Why Ontario is a Boater's Paradise

Boating season in Canada is a short one, but when the snow thaws and the sun is shining, the waterways of Ontario are revealed to be some of the most beautiful in the world.

It’s easy to say that Ontario is a boater’s paradise, but where’s the proof? What makes this Canadian province outstanding for popular marine activities such as power boating, sailing, fishing, paddling, or PWC riding?

Start with the numbers. With about 250,000 lakes and over 100,000 kilometres (62,000 miles) of rivers, Ontario has tonnes of water—about one-fifth of the world’s fresh water supply. So much so in fact, that its waterways have always played a major role in Ontario’s settlement and development patterns. 

For anyone interested in waterborne recreation, this abundance means plenty of choices and considerable diversity. The plethora of lakes, varying in size from small and sheltered to big and wide open, provide many recreational options. Ontario’s largest water bodies include four of the five Great Lakes—Ontario, Erie, Huron and Superior—plus numerous sizable inland lakes, many of which are located in Northern Ontario, including Lake of the Woods, Lake Nipigon, Lake Nipissing, and Lake Abitibi.

Lake of the Woods has over 14,552 islands making for incredible boating opportunities 

Now add in a profusion of rivers, from meandering streams to the mighty St. Lawrence or Ottawa, and the marine possibilities are almost endless. Being able to choose between lake cruising or river running, or a mix of the two, also means that on any given day, users such as power boaters and personal watercraft riders can select a route that’s less impacted by existing weather related issues such as high winds, water level, or strong currents.

Man-made locks & bypasses enable boaters to seamlessly cruise Ontario’s waterways

What’s more, many of Ontario’s waterways are interconnected or navigable for considerable distances. This seamless attribute contributes to longer rides, greater distances and more interesting tour potential. These advantages are manifested best on the two premier waterway systems that bisect Southern Ontario—the Trent Severn Waterway, running between Trenton at Lake Ontario and Port Severn at Georgian Bay, and the Rideau Canal, running between Kingston at the confluence of Lake Ontario and the St. Lawrence River to Ottawa on the Ottawa River. On both systems, a series of man-made locks and bypasses enables the transit of most recreational watercraft through various heights of the land and around unnavigable obstacles—and on a remarkable mix of lakes and rivers.

Every lock on the Rideau Canal and Trent Severn Waterway offers both day and overnight mooring

The abundance of lakes and rivers also means diverse marine opportunities on a unique palette of urban, rural, and wilderness waterways. So whether you’re interested in visiting bustling city ports or sleepy village marinas, seeing the sights or being one with Mother Nature, you can do it all by water in Ontario’s many tourism regions. Best of all, there are lots of places with minimal boat traffic and uncrowded moorings for those want to get away from it all, including many provincial parks with launches.

Spending a sunny day cruising along the shores of Toronto, Ontario

Next, recreational boating is well serviced on the water. With so much of Ontario’s past and present economy being waterway-based, hundreds of the province’s towns and cities are located along its many shores, including the largest Golden Horseshoe population centres of Toronto and Hamilton. Together with popular cottaging and tourist areas like Muskoka, Haliburton, the Kawarthas, Rideau Lakes and the 1000 Islands, marinas, waterfront restaurants, and even lodgings abound. So do boat launches, both public and commercial, as well as houseboat, PWC rentals and cruise boat tours like those prevalent in the Kawarthas, Muskoka, the 1000 Islands, and Georgian Bay’s 30,000 Islands.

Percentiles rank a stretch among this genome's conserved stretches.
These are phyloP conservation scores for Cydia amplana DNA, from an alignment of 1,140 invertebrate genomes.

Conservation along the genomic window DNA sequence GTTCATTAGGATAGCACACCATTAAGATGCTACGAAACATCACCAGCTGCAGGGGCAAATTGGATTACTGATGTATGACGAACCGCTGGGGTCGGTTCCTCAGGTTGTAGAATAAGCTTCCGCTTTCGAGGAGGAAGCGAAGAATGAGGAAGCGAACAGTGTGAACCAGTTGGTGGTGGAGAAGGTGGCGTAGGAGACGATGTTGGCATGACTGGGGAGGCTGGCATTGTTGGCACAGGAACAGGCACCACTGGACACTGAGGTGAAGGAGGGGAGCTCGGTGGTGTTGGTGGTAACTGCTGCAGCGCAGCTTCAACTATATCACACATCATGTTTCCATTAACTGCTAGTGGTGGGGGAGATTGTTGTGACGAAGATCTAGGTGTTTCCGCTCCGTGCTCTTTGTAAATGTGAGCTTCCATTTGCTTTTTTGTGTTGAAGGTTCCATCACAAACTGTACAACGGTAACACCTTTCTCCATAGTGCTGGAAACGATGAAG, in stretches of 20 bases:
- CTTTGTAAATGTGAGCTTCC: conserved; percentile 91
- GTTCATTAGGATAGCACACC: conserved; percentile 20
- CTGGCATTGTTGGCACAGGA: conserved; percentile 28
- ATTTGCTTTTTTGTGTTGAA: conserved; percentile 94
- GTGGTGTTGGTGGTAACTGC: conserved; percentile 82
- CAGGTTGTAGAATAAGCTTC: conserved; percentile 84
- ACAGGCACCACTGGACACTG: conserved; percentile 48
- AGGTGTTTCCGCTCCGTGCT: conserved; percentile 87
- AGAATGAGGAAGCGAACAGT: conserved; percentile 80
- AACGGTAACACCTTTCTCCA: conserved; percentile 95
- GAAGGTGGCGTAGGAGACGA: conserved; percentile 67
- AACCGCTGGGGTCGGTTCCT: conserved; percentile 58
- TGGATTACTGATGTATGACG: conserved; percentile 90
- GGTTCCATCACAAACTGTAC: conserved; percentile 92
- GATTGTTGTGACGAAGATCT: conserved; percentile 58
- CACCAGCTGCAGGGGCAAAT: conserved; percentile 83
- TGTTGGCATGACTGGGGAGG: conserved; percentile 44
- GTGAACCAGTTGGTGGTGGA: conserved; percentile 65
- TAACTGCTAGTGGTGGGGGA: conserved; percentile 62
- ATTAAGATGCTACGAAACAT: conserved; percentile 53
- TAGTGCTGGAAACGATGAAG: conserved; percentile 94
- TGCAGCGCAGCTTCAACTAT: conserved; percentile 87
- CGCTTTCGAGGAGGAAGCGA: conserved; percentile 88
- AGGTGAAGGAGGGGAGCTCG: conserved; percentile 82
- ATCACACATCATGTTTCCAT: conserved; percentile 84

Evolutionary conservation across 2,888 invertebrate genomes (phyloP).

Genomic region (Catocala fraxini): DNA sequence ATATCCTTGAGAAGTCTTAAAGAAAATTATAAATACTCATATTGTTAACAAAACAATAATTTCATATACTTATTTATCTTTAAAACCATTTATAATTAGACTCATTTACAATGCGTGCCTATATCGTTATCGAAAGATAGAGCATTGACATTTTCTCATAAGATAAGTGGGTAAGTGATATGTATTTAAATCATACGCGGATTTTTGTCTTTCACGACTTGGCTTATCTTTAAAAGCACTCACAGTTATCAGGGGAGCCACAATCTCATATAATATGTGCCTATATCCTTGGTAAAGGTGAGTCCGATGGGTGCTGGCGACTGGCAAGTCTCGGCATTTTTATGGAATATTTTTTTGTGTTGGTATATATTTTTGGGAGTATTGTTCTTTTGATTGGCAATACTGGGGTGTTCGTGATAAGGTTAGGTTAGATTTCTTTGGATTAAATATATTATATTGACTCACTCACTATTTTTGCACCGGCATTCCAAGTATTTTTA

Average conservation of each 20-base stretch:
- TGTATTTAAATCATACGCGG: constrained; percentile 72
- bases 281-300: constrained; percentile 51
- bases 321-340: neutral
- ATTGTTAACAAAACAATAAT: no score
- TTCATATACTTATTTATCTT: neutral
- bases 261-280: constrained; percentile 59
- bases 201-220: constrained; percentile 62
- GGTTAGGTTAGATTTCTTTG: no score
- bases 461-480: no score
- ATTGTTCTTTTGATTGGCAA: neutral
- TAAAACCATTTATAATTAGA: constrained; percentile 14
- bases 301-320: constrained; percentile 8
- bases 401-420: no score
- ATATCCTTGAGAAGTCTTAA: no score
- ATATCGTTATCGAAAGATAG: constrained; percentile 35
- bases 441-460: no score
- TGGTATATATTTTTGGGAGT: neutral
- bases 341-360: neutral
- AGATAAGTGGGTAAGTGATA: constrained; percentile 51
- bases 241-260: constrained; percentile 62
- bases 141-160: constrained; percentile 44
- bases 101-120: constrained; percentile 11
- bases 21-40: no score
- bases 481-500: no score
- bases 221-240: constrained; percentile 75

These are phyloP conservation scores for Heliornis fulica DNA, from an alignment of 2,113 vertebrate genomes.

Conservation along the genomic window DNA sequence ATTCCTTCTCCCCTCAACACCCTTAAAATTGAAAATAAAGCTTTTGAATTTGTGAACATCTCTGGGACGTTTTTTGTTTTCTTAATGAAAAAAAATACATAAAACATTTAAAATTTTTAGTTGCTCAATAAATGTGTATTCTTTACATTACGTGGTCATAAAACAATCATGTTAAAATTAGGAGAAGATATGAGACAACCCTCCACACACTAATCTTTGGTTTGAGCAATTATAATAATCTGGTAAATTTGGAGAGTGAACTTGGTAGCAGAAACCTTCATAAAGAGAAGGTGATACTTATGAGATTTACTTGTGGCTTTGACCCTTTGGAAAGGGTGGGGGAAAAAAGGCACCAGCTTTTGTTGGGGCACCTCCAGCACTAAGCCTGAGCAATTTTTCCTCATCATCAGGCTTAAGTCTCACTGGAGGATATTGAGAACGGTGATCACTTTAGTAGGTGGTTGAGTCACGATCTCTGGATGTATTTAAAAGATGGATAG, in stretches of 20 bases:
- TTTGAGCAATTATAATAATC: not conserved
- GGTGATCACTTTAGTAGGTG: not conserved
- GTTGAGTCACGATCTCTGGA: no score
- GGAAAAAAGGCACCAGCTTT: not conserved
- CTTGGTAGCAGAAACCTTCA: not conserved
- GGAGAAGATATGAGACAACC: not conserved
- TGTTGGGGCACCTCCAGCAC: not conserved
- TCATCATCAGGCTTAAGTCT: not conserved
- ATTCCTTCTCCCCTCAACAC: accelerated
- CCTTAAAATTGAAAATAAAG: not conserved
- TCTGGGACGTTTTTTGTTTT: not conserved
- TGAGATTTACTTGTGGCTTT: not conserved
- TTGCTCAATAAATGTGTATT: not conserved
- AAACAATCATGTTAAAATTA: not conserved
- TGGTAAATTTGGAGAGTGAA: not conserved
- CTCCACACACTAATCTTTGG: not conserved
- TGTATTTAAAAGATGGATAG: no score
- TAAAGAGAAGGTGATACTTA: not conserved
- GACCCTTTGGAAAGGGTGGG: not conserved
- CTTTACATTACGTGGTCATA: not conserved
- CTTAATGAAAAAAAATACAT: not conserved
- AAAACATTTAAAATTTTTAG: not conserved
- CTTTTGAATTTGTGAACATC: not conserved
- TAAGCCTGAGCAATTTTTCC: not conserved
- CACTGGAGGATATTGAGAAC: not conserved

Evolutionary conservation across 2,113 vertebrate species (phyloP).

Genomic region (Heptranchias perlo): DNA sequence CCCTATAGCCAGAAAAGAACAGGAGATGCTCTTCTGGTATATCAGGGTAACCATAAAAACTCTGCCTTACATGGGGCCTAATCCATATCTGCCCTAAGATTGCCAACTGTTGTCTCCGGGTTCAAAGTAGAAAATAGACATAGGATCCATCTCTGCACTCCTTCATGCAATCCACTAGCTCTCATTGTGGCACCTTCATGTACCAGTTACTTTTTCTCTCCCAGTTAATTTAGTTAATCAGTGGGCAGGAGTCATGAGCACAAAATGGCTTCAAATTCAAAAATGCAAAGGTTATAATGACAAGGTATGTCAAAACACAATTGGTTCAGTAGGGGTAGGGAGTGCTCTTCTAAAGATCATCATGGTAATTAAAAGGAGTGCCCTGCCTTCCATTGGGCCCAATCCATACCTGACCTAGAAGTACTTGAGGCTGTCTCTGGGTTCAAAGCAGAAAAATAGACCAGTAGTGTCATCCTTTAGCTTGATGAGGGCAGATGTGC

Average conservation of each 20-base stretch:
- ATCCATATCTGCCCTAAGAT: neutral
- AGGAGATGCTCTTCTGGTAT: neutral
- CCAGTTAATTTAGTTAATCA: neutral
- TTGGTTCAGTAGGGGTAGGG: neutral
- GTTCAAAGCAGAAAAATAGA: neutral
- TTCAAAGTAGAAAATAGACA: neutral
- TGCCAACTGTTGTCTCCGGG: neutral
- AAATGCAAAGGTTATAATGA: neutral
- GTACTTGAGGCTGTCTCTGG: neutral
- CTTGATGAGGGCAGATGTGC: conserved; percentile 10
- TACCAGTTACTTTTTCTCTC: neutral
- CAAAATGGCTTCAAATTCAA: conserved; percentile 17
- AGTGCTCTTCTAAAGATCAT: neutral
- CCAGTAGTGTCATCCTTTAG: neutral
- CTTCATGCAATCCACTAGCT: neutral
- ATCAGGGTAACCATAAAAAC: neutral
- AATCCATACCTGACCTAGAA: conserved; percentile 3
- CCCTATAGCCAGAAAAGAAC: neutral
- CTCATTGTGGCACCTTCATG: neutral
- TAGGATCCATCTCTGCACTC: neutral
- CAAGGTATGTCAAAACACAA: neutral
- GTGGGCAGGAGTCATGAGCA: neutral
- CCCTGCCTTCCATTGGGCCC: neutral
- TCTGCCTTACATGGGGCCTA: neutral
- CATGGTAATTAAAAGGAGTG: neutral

Renting a houseboat is one of the best ways for a family to experience boating in Ontario

It’s an understatement to say that Ontario is one of the world’s best freshwater destinations. Compared to many other locations, Ontario water is not only fresh but also refreshingly clean. This makes boating here a more pleasurable and carefree experience, with attendant health, safety, and maintenance benefits.

Getting out on a multi-day PWC trip is the other best way to get to know Ontario's waterways

Finally, Ontario’s waterways are well marked for easy navigation. The international buoyage system has been in place since 1983, including port hand buoys, starboard hand buoys, cardinal buoys, and special buoys. In additions, paper marine charts are available for most popular waterways, along with digitized versions on apps such as Navionics or Garmin Bluecharts. In a pinch, navigation assistance can also be found on route from local marinas, other boaters, cottagers, and the staff at locks and bypasses.

So there you have it. Proof positive that this province is an incomparable boating destination. So the next time you climb aboard your boat, hop on your jet ski, or simply have the urge to get out on the water, look no further than Ontario.

About Craig Nicholson—The Intrepid Cottager

Popularly known in the summer as “The Intrepid Cottager,” Craig Nicholson is a freelance journalist, writer and communications consultant who specializes in motorized recreational activities, including personal watercraft. As an avid Sea-Doo rider, Craig logs over 100 hours and 3,000 kilometres (1,800 miles) on the water most summers on many waterways in Ontario and Quebec. His one-of-a-kind Intrepid Cottager website features his Sea Doo tour articles, PWC riding tips, product reviews and comment.

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